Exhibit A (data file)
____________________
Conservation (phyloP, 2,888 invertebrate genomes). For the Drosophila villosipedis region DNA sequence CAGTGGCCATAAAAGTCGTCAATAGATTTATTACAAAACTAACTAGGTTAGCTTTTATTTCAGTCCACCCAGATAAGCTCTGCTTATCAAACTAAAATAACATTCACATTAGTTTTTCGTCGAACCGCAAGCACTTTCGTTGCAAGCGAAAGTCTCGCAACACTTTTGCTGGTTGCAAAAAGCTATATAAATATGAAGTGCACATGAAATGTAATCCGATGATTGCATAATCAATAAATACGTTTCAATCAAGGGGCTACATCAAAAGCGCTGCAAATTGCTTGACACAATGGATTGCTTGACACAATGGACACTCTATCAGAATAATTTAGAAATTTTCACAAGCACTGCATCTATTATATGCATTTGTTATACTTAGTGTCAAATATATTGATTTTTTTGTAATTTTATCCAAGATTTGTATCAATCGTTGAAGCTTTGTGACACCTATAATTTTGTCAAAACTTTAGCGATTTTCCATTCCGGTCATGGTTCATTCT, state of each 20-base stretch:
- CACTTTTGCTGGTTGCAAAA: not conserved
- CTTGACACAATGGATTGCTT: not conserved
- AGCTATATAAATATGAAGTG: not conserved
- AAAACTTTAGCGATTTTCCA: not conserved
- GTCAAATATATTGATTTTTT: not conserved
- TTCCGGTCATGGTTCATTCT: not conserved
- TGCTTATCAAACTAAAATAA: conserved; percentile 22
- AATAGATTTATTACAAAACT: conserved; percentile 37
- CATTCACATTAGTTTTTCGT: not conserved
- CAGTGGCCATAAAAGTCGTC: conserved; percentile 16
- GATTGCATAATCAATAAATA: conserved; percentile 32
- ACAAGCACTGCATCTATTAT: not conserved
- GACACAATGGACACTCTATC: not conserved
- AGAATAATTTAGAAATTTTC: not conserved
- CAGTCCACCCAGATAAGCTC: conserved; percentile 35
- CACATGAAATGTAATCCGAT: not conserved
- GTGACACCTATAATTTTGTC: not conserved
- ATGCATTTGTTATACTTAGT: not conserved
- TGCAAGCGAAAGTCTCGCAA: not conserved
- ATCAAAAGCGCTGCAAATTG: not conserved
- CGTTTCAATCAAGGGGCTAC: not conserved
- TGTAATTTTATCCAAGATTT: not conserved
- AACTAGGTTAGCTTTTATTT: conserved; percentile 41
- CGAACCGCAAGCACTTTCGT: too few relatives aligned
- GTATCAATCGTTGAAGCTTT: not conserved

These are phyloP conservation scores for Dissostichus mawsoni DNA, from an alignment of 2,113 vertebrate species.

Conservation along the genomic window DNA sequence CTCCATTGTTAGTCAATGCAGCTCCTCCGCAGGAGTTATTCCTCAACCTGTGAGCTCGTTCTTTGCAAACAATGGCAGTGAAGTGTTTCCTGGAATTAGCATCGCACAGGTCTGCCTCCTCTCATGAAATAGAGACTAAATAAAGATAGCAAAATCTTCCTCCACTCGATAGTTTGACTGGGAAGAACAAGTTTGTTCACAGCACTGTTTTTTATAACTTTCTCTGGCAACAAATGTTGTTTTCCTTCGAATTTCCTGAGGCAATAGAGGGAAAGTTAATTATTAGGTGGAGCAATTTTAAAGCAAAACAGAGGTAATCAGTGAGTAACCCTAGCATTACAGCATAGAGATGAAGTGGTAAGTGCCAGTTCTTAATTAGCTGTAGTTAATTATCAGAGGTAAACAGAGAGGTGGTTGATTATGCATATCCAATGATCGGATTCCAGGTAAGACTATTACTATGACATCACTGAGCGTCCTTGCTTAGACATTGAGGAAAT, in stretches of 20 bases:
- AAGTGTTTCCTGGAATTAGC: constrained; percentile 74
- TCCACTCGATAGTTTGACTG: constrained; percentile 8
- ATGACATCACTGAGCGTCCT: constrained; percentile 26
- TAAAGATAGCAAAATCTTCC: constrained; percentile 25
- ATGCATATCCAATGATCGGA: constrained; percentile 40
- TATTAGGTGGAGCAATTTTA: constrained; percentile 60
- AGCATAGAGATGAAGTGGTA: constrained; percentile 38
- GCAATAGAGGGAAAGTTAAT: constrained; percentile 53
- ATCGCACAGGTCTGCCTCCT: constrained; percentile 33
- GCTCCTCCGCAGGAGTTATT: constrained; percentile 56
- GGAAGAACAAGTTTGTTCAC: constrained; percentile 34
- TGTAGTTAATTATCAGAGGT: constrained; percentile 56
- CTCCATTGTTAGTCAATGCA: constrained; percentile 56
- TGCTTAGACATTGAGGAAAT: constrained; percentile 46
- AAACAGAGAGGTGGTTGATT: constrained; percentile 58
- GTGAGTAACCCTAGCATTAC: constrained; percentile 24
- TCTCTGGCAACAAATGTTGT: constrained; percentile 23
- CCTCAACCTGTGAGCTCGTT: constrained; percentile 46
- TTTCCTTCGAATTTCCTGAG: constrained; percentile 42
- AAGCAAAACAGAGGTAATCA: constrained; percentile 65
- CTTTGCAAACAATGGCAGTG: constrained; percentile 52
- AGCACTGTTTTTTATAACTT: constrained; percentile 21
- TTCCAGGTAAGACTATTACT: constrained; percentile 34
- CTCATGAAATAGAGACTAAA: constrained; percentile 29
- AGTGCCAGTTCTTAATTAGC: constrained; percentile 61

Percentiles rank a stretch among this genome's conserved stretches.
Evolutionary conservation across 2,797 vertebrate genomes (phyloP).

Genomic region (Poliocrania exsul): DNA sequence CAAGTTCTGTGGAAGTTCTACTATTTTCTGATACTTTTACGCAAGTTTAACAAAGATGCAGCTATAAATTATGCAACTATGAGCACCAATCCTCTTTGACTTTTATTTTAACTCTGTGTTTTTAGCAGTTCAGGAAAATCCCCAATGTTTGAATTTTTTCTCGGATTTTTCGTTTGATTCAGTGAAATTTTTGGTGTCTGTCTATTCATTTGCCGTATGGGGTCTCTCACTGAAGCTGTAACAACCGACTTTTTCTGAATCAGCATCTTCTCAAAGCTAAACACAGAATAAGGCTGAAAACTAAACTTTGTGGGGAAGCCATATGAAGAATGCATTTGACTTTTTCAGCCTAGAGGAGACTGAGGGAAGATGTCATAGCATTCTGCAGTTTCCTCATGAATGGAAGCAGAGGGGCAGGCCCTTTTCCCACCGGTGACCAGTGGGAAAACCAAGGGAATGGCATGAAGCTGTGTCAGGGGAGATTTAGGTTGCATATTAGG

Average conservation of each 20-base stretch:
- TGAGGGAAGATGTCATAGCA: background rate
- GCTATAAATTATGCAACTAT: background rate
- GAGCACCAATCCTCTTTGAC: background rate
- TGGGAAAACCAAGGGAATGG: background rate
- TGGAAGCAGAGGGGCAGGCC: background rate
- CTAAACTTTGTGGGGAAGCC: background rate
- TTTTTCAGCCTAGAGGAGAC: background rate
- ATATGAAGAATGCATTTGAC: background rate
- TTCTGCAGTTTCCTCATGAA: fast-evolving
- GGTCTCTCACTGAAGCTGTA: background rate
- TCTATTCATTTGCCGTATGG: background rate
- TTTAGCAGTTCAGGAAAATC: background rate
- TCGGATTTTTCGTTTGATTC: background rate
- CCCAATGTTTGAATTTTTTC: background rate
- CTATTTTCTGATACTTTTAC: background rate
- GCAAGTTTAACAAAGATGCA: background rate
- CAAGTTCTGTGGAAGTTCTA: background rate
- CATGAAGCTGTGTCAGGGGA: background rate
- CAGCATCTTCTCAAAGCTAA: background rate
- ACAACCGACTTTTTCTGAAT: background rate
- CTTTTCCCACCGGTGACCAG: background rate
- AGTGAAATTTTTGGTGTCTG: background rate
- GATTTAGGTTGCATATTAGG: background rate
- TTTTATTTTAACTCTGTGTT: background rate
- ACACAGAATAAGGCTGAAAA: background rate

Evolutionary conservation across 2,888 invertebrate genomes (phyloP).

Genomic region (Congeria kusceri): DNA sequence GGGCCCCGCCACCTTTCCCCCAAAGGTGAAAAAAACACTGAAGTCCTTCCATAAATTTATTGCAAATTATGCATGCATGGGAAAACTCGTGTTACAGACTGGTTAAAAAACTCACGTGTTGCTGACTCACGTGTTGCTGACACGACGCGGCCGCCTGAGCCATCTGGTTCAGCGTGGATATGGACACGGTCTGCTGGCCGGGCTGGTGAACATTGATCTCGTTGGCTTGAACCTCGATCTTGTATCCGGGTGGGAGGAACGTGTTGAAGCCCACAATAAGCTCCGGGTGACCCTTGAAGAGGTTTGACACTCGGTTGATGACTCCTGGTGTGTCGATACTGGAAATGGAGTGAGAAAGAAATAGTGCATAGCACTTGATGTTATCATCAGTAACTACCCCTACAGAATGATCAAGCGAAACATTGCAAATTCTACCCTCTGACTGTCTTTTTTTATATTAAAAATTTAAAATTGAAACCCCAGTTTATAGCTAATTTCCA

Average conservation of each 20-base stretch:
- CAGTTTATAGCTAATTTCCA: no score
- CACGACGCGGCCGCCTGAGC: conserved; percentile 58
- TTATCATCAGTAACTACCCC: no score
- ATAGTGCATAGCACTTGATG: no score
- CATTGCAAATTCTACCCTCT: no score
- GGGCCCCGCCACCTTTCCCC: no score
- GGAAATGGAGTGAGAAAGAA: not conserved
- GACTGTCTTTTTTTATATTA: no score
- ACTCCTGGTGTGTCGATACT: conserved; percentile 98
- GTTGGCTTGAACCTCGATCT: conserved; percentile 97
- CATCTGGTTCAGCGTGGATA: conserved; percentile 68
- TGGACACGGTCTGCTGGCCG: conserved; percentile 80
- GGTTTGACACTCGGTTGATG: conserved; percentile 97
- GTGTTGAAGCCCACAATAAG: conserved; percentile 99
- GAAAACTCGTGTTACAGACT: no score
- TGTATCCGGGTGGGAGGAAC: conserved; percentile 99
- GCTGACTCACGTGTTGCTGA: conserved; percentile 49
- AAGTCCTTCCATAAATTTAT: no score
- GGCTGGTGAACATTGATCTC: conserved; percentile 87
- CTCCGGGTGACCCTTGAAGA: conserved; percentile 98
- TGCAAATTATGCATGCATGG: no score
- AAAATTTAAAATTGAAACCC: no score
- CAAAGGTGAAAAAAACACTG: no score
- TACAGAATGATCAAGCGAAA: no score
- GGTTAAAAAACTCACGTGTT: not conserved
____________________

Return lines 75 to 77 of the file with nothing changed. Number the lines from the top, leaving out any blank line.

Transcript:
- CATGAAGCTGTGTCAGGGGA: background rate
- CAGCATCTTCTCAAAGCTAA: background rate
- ACAACCGACTTTTTCTGAAT: background rate